He was billeted at 5 Peak Mansions from December 1953 till leaving on July 1st 1954 on Empire Trooper with my mum and older brother. He was posted to Tamar 7th April 1953 i/c LC1682; 1684; 1163, 1965, 1891 then when the Squadron was paid off 1st June 1954 he was atatched Tamar till sailing a month later. Believe the LCs were LCAs fitted with 20mm Olerkons and flame throwers. Welcome any additional info about that period. and the LCs

RIP Crew of ML1323, gone but never forgotten


Good to have Jerry Maycock's post. Jerry suggest you log in again to - we have recent re-enacted a typical Patrol by surviving Shipmates of the famous Hong Kong Flotilla ML MFV IMS MMS LCA Squadrons.Your Father's comments were typical of our emotions then and somewhat now. This post will be of great interest to the surviving family of the sister of AB Ralph Shearman, one of the men who were killed that day without warnng. AB Ralph Shearman bravely stayed at the wheel under fire, with the dead and dying around him, until he too was killed. The action merits a VC - if he had not stayed at the wheel the ML would have been destroyed and the opportunity for Leading Seaman Cleaver ( Our Late Chairman) to bring it back to safe haven, would have been lost. The Association hold regular Reunions we would like to see you there, and learn more about the Flotilla and your Father's station. Moreover you would have an enjoyable time. The LCA's were indeed fitted with flame throwers, lethal to operate, brave men stripped to the waist operating equipment .that emitted vast swathes of flame from a wooden LCA. Sometimes the mechanisim jammed with the lethal fuel...a Skipper of the LCA used to clear the flame throwing nozzel with a hairpin, suggested by his wife..Contact Peter Yeates Treasurer  HKFA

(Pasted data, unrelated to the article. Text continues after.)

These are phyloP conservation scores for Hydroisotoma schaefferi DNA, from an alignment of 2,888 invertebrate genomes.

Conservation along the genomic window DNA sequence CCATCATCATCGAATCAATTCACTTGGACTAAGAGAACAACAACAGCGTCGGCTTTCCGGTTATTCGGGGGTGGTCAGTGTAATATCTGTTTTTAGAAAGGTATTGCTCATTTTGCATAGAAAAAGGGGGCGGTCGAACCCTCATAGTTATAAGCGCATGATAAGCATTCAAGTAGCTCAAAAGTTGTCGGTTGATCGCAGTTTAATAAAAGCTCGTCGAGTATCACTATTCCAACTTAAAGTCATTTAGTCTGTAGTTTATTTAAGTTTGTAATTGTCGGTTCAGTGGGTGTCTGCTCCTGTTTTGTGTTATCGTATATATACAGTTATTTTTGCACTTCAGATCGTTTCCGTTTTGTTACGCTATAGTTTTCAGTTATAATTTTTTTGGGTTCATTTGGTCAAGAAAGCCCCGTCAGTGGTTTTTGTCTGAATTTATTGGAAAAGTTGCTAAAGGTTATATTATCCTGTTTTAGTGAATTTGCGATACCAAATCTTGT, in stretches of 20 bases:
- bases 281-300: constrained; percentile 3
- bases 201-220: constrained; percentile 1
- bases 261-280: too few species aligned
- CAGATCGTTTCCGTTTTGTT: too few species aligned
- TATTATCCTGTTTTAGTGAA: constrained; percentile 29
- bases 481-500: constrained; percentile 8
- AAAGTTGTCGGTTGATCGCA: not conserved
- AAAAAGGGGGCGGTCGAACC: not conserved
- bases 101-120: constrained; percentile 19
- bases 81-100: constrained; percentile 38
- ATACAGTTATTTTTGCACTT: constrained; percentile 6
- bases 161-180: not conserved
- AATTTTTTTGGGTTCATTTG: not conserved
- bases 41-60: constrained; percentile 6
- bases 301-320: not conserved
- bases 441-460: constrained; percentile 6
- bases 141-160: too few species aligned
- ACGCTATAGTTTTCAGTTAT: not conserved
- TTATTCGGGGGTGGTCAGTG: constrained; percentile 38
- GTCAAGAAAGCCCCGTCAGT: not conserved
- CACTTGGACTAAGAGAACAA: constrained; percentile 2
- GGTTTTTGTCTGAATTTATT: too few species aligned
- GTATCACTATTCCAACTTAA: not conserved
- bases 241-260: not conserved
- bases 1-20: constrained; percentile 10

Your sentiment: Gone but nor forgotten is absolutely correct. Ruth & Tom Long will be at a Memorial Service in the village of Paulton Bath Somerset where 23 Glider Soldiers will be honoured- they were the first to die in the Battle of Arnhem  How ? When their Glider crashed into my village Sunday 17th September 1944 en route to Arnhem...Because I organise this Memorial- a marvellous Memorial Srone and statues of the brave men...I incorporate the Remembrance of those brave Shipmates lost in Hong Kong -a wreath is laid-the story told-they are thus remembered... we need to hear more of your stories of your family in HK on this site

I served in Hong Kong myself, though as a Probationary Inpsector in the then Royal Hong Kong Police 1975-77 mainly at Mongkok. Very proud of that Service and extremely proud to have been a member of the World's best Police Force. Learnt so much so quickly.

I have some negative photos of Hong Kong from the period 1953-4 that I will get printed, scanned and posted in the coming few weeks. Aslo dig my own photos out not that I took many. Wish I had.

Finding out bout my late Father's Past is hard but hopefully more fruit will be borne from this angle.

The World's best Police Force. You are so correct Jerry.

We worked closely with the Marine Police.

On our HKF  returns in 2003 and 2005 we had great nights out with some good chums in Victoria's Police Force.

The icon background of the Hong Kong Flotilla was the Police HQ next to HMS Tamar. Built in 1955. Brand New still there.